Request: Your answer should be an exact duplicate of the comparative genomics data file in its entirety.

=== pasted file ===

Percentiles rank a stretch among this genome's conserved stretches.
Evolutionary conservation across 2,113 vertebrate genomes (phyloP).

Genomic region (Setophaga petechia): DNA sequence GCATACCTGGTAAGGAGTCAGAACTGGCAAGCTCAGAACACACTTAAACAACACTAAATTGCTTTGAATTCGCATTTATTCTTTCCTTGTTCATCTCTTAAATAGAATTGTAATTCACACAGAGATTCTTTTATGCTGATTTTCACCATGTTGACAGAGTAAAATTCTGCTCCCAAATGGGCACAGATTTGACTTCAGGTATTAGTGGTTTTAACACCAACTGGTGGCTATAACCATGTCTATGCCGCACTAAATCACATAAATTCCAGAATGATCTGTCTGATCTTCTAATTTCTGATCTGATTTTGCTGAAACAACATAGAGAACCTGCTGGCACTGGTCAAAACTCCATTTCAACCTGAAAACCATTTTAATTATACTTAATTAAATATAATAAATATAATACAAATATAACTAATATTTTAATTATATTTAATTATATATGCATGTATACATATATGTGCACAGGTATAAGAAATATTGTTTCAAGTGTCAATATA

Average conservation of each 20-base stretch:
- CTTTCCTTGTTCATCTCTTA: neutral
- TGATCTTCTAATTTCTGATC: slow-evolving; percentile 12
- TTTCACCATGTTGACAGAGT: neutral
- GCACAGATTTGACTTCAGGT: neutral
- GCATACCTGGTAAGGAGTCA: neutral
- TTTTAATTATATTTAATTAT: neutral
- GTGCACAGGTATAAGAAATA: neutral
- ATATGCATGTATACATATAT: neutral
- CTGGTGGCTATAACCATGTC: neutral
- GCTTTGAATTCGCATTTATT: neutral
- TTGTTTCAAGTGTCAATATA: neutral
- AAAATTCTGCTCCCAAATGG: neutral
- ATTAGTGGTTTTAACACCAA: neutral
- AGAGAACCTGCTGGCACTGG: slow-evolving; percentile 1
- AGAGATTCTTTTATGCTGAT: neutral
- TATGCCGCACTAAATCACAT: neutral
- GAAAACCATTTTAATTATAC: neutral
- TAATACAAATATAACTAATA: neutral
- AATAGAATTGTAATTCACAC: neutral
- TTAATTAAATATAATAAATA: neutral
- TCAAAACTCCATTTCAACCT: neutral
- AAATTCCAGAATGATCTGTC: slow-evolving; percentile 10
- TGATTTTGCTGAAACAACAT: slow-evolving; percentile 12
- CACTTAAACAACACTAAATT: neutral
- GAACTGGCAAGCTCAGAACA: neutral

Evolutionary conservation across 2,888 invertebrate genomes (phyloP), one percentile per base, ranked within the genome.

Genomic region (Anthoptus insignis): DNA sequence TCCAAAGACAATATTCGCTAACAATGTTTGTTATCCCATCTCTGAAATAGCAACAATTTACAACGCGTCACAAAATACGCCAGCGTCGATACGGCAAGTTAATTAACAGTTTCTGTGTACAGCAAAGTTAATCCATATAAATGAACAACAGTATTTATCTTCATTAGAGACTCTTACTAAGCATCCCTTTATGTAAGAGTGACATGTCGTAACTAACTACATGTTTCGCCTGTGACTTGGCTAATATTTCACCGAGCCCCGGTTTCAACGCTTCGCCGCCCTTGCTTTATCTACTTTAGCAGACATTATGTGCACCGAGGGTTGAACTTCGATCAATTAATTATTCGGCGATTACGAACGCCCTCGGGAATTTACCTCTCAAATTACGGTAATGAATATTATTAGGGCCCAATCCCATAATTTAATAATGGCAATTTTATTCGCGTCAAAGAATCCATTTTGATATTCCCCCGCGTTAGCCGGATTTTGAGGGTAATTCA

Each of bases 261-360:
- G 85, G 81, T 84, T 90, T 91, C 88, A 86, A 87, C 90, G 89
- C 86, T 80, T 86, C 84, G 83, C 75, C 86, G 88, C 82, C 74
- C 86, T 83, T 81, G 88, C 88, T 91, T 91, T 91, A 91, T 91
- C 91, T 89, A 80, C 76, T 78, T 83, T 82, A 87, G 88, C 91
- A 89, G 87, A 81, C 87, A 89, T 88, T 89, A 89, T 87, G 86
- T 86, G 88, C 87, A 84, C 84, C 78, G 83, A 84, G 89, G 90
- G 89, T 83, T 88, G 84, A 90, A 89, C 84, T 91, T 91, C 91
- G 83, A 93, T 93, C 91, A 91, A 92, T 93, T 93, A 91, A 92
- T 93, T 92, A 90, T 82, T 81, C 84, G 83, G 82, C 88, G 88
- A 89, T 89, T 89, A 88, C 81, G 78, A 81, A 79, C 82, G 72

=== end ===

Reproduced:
Percentiles rank a stretch among this genome's conserved stretches.
Evolutionary conservation across 2,113 vertebrate genomes (phyloP).

Genomic region (Setophaga petechia): DNA sequence GCATACCTGGTAAGGAGTCAGAACTGGCAAGCTCAGAACACACTTAAACAACACTAAATTGCTTTGAATTCGCATTTATTCTTTCCTTGTTCATCTCTTAAATAGAATTGTAATTCACACAGAGATTCTTTTATGCTGATTTTCACCATGTTGACAGAGTAAAATTCTGCTCCCAAATGGGCACAGATTTGACTTCAGGTATTAGTGGTTTTAACACCAACTGGTGGCTATAACCATGTCTATGCCGCACTAAATCACATAAATTCCAGAATGATCTGTCTGATCTTCTAATTTCTGATCTGATTTTGCTGAAACAACATAGAGAACCTGCTGGCACTGGTCAAAACTCCATTTCAACCTGAAAACCATTTTAATTATACTTAATTAAATATAATAAATATAATACAAATATAACTAATATTTTAATTATATTTAATTATATATGCATGTATACATATATGTGCACAGGTATAAGAAATATTGTTTCAAGTGTCAATATA

Average conservation of each 20-base stretch:
- CTTTCCTTGTTCATCTCTTA: neutral
- TGATCTTCTAATTTCTGATC: slow-evolving; percentile 12
- TTTCACCATGTTGACAGAGT: neutral
- GCACAGATTTGACTTCAGGT: neutral
- GCATACCTGGTAAGGAGTCA: neutral
- TTTTAATTATATTTAATTAT: neutral
- GTGCACAGGTATAAGAAATA: neutral
- ATATGCATGTATACATATAT: neutral
- CTGGTGGCTATAACCATGTC: neutral
- GCTTTGAATTCGCATTTATT: neutral
- TTGTTTCAAGTGTCAATATA: neutral
- AAAATTCTGCTCCCAAATGG: neutral
- ATTAGTGGTTTTAACACCAA: neutral
- AGAGAACCTGCTGGCACTGG: slow-evolving; percentile 1
- AGAGATTCTTTTATGCTGAT: neutral
- TATGCCGCACTAAATCACAT: neutral
- GAAAACCATTTTAATTATAC: neutral
- TAATACAAATATAACTAATA: neutral
- AATAGAATTGTAATTCACAC: neutral
- TTAATTAAATATAATAAATA: neutral
- TCAAAACTCCATTTCAACCT: neutral
- AAATTCCAGAATGATCTGTC: slow-evolving; percentile 10
- TGATTTTGCTGAAACAACAT: slow-evolving; percentile 12
- CACTTAAACAACACTAAATT: neutral
- GAACTGGCAAGCTCAGAACA: neutral

Evolutionary conservation across 2,888 invertebrate genomes (phyloP), one percentile per base, ranked within the genome.

Genomic region (Anthoptus insignis): DNA sequence TCCAAAGACAATATTCGCTAACAATGTTTGTTATCCCATCTCTGAAATAGCAACAATTTACAACGCGTCACAAAATACGCCAGCGTCGATACGGCAAGTTAATTAACAGTTTCTGTGTACAGCAAAGTTAATCCATATAAATGAACAACAGTATTTATCTTCATTAGAGACTCTTACTAAGCATCCCTTTATGTAAGAGTGACATGTCGTAACTAACTACATGTTTCGCCTGTGACTTGGCTAATATTTCACCGAGCCCCGGTTTCAACGCTTCGCCGCCCTTGCTTTATCTACTTTAGCAGACATTATGTGCACCGAGGGTTGAACTTCGATCAATTAATTATTCGGCGATTACGAACGCCCTCGGGAATTTACCTCTCAAATTACGGTAATGAATATTATTAGGGCCCAATCCCATAATTTAATAATGGCAATTTTATTCGCGTCAAAGAATCCATTTTGATATTCCCCCGCGTTAGCCGGATTTTGAGGGTAATTCA

Each of bases 261-360:
- G 85, G 81, T 84, T 90, T 91, C 88, A 86, A 87, C 90, G 89
- C 86, T 80, T 86, C 84, G 83, C 75, C 86, G 88, C 82, C 74
- C 86, T 83, T 81, G 88, C 88, T 91, T 91, T 91, A 91, T 91
- C 91, T 89, A 80, C 76, T 78, T 83, T 82, A 87, G 88, C 91
- A 89, G 87, A 81, C 87, A 89, T 88, T 89, A 89, T 87, G 86
- T 86, G 88, C 87, A 84, C 84, C 78, G 83, A 84, G 89, G 90
- G 89, T 83, T 88, G 84, A 90, A 89, C 84, T 91, T 91, C 91
- G 83, A 93, T 93, C 91, A 91, A 92, T 93, T 93, A 91, A 92
- T 93, T 92, A 90, T 82, T 81, C 84, G 83, G 82, C 88, G 88
- A 89, T 89, T 89, A 88, C 81, G 78, A 81, A 79, C 82, G 72